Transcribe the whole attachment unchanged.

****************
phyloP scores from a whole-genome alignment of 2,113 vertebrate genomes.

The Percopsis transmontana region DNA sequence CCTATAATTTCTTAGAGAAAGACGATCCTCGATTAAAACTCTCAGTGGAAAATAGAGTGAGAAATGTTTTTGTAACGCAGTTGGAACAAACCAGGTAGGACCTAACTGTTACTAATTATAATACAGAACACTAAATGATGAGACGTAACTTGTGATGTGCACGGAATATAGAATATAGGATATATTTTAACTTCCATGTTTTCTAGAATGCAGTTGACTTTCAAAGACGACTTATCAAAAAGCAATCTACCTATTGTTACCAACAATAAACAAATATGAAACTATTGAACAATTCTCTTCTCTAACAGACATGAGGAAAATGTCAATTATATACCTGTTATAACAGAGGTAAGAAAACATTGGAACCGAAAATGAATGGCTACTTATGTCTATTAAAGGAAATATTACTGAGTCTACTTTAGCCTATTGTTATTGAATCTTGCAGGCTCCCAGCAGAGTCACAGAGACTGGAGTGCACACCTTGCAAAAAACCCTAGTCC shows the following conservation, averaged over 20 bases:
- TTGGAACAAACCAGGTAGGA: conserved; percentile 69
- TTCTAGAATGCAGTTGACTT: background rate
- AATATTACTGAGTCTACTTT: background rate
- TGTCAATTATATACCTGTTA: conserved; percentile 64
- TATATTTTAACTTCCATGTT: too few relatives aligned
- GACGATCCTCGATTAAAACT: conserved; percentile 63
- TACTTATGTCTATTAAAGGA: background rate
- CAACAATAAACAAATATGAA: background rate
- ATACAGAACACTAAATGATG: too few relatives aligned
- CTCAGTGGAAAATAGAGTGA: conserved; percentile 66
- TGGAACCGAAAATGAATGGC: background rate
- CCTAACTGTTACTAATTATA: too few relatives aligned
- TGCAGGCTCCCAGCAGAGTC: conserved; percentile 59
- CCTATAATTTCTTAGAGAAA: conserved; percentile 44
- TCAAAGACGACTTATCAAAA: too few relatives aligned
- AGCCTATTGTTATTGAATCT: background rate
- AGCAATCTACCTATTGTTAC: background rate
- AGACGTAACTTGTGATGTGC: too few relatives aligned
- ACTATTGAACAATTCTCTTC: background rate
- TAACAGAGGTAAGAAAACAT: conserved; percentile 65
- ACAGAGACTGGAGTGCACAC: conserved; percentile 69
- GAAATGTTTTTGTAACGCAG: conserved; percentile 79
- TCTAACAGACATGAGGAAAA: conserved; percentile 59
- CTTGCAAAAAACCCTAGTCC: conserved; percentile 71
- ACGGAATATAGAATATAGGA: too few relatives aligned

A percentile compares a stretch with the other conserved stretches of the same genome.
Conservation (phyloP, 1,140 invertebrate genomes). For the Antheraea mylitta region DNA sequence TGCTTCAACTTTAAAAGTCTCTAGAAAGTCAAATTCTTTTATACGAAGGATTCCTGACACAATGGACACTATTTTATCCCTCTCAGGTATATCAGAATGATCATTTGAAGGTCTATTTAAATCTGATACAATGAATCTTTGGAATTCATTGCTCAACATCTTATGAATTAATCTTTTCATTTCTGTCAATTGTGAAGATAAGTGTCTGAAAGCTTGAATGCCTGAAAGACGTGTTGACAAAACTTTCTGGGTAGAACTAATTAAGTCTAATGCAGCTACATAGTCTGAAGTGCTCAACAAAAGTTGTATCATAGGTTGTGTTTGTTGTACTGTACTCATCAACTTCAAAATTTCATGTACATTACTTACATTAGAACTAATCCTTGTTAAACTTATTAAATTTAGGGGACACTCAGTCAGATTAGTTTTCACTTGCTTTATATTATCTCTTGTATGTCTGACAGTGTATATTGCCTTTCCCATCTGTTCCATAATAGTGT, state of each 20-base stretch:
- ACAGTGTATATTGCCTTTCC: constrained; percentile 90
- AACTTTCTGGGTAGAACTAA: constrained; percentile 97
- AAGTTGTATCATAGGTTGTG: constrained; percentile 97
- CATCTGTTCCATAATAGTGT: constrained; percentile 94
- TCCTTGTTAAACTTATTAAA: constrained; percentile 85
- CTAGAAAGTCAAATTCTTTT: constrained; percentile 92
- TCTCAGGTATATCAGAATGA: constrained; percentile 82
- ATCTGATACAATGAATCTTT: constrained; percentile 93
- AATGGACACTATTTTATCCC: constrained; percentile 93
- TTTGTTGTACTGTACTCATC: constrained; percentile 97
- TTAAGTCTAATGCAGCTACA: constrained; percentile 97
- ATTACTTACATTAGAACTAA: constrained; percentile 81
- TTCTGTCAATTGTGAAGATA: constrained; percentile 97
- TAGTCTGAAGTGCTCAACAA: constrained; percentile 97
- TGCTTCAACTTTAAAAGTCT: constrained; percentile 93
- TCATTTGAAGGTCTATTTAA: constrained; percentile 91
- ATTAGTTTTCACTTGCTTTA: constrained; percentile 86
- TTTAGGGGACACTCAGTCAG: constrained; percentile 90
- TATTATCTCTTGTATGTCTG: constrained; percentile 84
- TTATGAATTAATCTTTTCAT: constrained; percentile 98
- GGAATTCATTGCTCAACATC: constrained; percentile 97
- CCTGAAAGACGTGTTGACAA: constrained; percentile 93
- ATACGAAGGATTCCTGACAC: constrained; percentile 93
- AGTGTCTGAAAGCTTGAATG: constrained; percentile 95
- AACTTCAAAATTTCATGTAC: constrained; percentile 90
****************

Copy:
phyloP scores from a whole-genome alignment of 2,113 vertebrate genomes.

The Percopsis transmontana region DNA sequence CCTATAATTTCTTAGAGAAAGACGATCCTCGATTAAAACTCTCAGTGGAAAATAGAGTGAGAAATGTTTTTGTAACGCAGTTGGAACAAACCAGGTAGGACCTAACTGTTACTAATTATAATACAGAACACTAAATGATGAGACGTAACTTGTGATGTGCACGGAATATAGAATATAGGATATATTTTAACTTCCATGTTTTCTAGAATGCAGTTGACTTTCAAAGACGACTTATCAAAAAGCAATCTACCTATTGTTACCAACAATAAACAAATATGAAACTATTGAACAATTCTCTTCTCTAACAGACATGAGGAAAATGTCAATTATATACCTGTTATAACAGAGGTAAGAAAACATTGGAACCGAAAATGAATGGCTACTTATGTCTATTAAAGGAAATATTACTGAGTCTACTTTAGCCTATTGTTATTGAATCTTGCAGGCTCCCAGCAGAGTCACAGAGACTGGAGTGCACACCTTGCAAAAAACCCTAGTCC shows the following conservation, averaged over 20 bases:
- TTGGAACAAACCAGGTAGGA: conserved; percentile 69
- TTCTAGAATGCAGTTGACTT: background rate
- AATATTACTGAGTCTACTTT: background rate
- TGTCAATTATATACCTGTTA: conserved; percentile 64
- TATATTTTAACTTCCATGTT: too few relatives aligned
- GACGATCCTCGATTAAAACT: conserved; percentile 63
- TACTTATGTCTATTAAAGGA: background rate
- CAACAATAAACAAATATGAA: background rate
- ATACAGAACACTAAATGATG: too few relatives aligned
- CTCAGTGGAAAATAGAGTGA: conserved; percentile 66
- TGGAACCGAAAATGAATGGC: background rate
- CCTAACTGTTACTAATTATA: too few relatives aligned
- TGCAGGCTCCCAGCAGAGTC: conserved; percentile 59
- CCTATAATTTCTTAGAGAAA: conserved; percentile 44
- TCAAAGACGACTTATCAAAA: too few relatives aligned
- AGCCTATTGTTATTGAATCT: background rate
- AGCAATCTACCTATTGTTAC: background rate
- AGACGTAACTTGTGATGTGC: too few relatives aligned
- ACTATTGAACAATTCTCTTC: background rate
- TAACAGAGGTAAGAAAACAT: conserved; percentile 65
- ACAGAGACTGGAGTGCACAC: conserved; percentile 69
- GAAATGTTTTTGTAACGCAG: conserved; percentile 79
- TCTAACAGACATGAGGAAAA: conserved; percentile 59
- CTTGCAAAAAACCCTAGTCC: conserved; percentile 71
- ACGGAATATAGAATATAGGA: too few relatives aligned

A percentile compares a stretch with the other conserved stretches of the same genome.
Conservation (phyloP, 1,140 invertebrate genomes). For the Antheraea mylitta region DNA sequence TGCTTCAACTTTAAAAGTCTCTAGAAAGTCAAATTCTTTTATACGAAGGATTCCTGACACAATGGACACTATTTTATCCCTCTCAGGTATATCAGAATGATCATTTGAAGGTCTATTTAAATCTGATACAATGAATCTTTGGAATTCATTGCTCAACATCTTATGAATTAATCTTTTCATTTCTGTCAATTGTGAAGATAAGTGTCTGAAAGCTTGAATGCCTGAAAGACGTGTTGACAAAACTTTCTGGGTAGAACTAATTAAGTCTAATGCAGCTACATAGTCTGAAGTGCTCAACAAAAGTTGTATCATAGGTTGTGTTTGTTGTACTGTACTCATCAACTTCAAAATTTCATGTACATTACTTACATTAGAACTAATCCTTGTTAAACTTATTAAATTTAGGGGACACTCAGTCAGATTAGTTTTCACTTGCTTTATATTATCTCTTGTATGTCTGACAGTGTATATTGCCTTTCCCATCTGTTCCATAATAGTGT, state of each 20-base stretch:
- ACAGTGTATATTGCCTTTCC: constrained; percentile 90
- AACTTTCTGGGTAGAACTAA: constrained; percentile 97
- AAGTTGTATCATAGGTTGTG: constrained; percentile 97
- CATCTGTTCCATAATAGTGT: constrained; percentile 94
- TCCTTGTTAAACTTATTAAA: constrained; percentile 85
- CTAGAAAGTCAAATTCTTTT: constrained; percentile 92
- TCTCAGGTATATCAGAATGA: constrained; percentile 82
- ATCTGATACAATGAATCTTT: constrained; percentile 93
- AATGGACACTATTTTATCCC: constrained; percentile 93
- TTTGTTGTACTGTACTCATC: constrained; percentile 97
- TTAAGTCTAATGCAGCTACA: constrained; percentile 97
- ATTACTTACATTAGAACTAA: constrained; percentile 81
- TTCTGTCAATTGTGAAGATA: constrained; percentile 97
- TAGTCTGAAGTGCTCAACAA: constrained; percentile 97
- TGCTTCAACTTTAAAAGTCT: constrained; percentile 93
- TCATTTGAAGGTCTATTTAA: constrained; percentile 91
- ATTAGTTTTCACTTGCTTTA: constrained; percentile 86
- TTTAGGGGACACTCAGTCAG: constrained; percentile 90
- TATTATCTCTTGTATGTCTG: constrained; percentile 84
- TTATGAATTAATCTTTTCAT: constrained; percentile 98
- GGAATTCATTGCTCAACATC: constrained; percentile 97
- CCTGAAAGACGTGTTGACAA: constrained; percentile 93
- ATACGAAGGATTCCTGACAC: constrained; percentile 93
- AGTGTCTGAAAGCTTGAATG: constrained; percentile 95
- AACTTCAAAATTTCATGTAC: constrained; percentile 90